Time-restricted eating and age-related muscle loss

Tinsley, Grant M.; Paoli, Antonio

Oct 20, 2019

Aging. 2019, 11(20):8741-8742.

In recent years, the potential benefits of incorporating regular periods of fasting have been explored for improving health and combating disease [1,2]. While numerous rodent studies have demonstrated potential benefits of fasting for prevention or treatment of age-related diseases, including diabetes, cardiovascular disease, neurological disorders, and cancer, more limited evidence is available in humans [1]. Although preliminary findings indicate that the incorporation of fasting may hold promise for some of the aforementioned conditions, whether fasting would be beneficial, inconsequential, or deleterious is less clear for others. For example, sarcopenia - the loss of skeletal muscle mass and function associated with old age - is a notable concern of the aging population. The functional limitations and physical disability attendant to sarcopenia contribute to reduced quality of life and mortality [3].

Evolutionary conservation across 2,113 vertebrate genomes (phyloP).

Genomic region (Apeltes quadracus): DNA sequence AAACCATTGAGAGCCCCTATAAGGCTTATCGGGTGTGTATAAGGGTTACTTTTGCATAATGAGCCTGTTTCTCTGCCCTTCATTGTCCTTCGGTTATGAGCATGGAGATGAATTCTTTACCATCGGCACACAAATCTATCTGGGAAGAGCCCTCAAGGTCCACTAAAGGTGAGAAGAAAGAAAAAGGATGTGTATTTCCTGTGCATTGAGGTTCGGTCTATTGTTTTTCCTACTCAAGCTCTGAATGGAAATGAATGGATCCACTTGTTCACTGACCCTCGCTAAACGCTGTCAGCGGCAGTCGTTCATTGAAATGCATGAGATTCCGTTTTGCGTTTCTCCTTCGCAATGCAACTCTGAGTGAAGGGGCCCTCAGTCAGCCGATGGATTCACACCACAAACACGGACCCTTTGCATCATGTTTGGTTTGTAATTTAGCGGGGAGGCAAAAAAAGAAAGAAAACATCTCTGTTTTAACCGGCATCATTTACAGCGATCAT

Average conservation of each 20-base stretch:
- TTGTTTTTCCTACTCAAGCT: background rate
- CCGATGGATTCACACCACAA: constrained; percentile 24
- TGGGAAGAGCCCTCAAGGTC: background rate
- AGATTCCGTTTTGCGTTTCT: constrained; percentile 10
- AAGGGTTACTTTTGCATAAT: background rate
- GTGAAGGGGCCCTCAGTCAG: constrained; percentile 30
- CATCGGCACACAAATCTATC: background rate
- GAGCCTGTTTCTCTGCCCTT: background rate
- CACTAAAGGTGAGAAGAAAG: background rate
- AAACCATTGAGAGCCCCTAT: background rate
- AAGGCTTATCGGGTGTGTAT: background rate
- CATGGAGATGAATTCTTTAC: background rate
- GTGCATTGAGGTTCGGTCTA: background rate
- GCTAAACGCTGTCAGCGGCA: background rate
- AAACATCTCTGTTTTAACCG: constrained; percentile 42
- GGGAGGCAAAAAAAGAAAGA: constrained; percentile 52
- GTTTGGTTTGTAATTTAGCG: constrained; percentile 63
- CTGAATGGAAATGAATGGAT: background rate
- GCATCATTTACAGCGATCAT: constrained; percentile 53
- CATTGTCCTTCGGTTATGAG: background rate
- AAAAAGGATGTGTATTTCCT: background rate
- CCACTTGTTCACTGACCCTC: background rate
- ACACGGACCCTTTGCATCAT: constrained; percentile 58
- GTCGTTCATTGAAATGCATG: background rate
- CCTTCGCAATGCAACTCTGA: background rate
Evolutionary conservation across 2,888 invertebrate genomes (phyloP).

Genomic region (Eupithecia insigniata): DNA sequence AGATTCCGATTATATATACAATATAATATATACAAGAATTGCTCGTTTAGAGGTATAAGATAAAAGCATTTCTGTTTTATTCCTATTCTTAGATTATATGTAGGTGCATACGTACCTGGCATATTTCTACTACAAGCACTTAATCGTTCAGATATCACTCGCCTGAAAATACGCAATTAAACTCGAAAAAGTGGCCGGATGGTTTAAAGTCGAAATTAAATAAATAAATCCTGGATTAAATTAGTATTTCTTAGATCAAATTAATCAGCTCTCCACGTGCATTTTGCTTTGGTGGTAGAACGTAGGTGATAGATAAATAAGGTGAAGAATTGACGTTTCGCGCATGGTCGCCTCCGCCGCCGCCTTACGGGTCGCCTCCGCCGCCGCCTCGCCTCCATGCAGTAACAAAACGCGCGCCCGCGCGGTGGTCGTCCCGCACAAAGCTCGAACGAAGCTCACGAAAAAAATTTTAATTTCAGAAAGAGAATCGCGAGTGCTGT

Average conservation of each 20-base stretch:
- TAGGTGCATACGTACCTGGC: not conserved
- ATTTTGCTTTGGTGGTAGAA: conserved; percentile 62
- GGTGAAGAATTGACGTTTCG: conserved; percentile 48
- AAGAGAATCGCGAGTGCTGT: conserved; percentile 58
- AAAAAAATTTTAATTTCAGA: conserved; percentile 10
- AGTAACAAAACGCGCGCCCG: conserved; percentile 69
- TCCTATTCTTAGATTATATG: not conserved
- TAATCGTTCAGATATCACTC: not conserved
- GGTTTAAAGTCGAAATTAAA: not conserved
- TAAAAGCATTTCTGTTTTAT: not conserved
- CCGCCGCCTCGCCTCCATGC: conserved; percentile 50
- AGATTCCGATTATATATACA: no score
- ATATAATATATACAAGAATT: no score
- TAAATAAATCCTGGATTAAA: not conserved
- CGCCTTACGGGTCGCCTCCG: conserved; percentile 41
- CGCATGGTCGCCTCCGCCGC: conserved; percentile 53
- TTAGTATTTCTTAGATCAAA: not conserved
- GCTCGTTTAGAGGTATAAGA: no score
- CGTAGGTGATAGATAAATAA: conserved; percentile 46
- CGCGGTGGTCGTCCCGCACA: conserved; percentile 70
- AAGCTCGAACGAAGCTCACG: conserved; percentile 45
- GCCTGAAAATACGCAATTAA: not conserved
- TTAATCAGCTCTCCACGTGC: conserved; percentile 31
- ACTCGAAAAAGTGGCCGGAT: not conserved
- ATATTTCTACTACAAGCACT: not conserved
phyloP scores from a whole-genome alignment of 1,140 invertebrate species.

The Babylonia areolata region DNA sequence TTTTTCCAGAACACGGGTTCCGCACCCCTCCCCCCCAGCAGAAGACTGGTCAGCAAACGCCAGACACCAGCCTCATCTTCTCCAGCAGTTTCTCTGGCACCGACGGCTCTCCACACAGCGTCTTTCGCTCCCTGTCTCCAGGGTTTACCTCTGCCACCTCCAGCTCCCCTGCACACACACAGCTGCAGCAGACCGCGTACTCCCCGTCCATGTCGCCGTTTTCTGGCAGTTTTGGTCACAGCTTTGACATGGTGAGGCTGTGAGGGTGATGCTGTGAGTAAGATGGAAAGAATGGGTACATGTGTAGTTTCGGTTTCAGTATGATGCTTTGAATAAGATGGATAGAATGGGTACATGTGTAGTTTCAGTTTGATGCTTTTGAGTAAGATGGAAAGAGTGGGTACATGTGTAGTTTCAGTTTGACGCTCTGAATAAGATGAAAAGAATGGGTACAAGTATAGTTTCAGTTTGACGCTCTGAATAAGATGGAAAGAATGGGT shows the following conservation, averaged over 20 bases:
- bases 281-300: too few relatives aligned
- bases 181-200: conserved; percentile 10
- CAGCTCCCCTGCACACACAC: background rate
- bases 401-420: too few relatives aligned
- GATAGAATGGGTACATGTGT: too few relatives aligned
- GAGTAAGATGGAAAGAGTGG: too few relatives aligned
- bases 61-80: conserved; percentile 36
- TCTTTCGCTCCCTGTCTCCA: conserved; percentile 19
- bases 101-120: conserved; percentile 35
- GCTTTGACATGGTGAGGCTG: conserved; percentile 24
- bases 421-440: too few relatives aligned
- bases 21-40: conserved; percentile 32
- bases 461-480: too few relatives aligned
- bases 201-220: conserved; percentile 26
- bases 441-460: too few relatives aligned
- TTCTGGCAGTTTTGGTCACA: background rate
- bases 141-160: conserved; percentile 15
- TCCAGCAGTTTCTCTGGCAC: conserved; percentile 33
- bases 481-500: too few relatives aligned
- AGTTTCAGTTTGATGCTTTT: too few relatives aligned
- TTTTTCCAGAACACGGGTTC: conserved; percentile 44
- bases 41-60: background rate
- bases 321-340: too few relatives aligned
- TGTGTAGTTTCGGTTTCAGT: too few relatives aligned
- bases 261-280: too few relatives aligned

The primary anabolic stimuli that can help preserve or increase skeletal muscle mass with aging are exercise and protein intake [4]. Based on investigations of acute muscle protein synthesis responses, it has been recommended to evenly distribute protein intake over the course of waking hours and to consume per-meal protein doses that maximize muscle protein synthetic responses (~0.4 g/kg/meal, with a daily intake of ~1.2 g/kg/d) [4]. The even distribution of protein throughout the day may be viewed as generally at odds with programs incorporating daily fasting periods longer than an overnight fast, such as time-restricted eating (TRE; also known as time-restricted feeding) in which all calories are consumed within a truncated period of time each day. However, some TRE programs would be amenable to the general recommendation of consuming protein boluses of ≥ 0.4 g/kg/meal for ≥2 meals per day. For example, the commonly employed 8-hour eating window could allow for 2 to 3 meals with protein doses ≥ 0.4 g/kg/meal and a daily intake of ≥ 1.2 g/kg, with a relatively minor consolidation of eating occasions relative to longer eating windows of ≥ 10 hours. Additionally, as it has been noted that the elderly experience a diminished anabolic response to a given quantity of protein as compared to young adults [4], there is a possibility that consolidating more numerous eating occasions into several larger boluses could actually aid in meeting per-meal protein intakes necessary for maximal stimulation of muscle protein synthesis. Furthermore, protein intake can be manipulated independent of eating frequency such that a suitable per-meal and total protein intake is achieved with substantially different eating schedules. Nonetheless, the potential importance of missed eating opportunities with TRE, particularly with reference to dietary protein requirements to combat age-related muscle loss, are worthy of consideration.